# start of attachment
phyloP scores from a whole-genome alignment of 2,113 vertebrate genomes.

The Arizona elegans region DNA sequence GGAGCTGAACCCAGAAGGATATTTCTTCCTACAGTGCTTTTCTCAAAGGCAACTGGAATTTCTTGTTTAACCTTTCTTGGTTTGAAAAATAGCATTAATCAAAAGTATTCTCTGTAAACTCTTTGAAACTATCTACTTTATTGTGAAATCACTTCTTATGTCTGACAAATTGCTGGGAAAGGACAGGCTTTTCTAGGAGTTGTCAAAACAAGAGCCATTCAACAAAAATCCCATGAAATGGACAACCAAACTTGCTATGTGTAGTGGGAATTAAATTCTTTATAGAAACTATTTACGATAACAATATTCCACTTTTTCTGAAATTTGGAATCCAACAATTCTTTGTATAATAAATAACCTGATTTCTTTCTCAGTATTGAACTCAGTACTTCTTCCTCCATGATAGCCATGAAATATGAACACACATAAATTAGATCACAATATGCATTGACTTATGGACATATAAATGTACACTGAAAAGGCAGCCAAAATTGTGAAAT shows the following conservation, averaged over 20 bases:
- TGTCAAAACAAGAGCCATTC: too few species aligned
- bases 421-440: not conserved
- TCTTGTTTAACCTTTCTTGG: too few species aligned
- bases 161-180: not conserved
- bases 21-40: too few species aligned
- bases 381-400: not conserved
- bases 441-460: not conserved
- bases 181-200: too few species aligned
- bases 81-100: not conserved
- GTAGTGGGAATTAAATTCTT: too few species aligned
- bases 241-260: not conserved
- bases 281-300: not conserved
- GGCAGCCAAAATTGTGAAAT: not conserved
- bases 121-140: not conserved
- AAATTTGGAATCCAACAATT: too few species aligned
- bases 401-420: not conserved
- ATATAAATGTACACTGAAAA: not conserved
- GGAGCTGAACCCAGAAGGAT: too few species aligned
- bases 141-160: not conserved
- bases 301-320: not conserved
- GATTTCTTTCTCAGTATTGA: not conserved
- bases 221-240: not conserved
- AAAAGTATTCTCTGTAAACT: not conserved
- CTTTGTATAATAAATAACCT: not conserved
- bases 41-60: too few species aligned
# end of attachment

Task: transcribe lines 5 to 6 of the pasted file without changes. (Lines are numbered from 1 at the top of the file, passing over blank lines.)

- TCTTGTTTAACCTTTCTTGG: too few species aligned
- bases 161-180: not conserved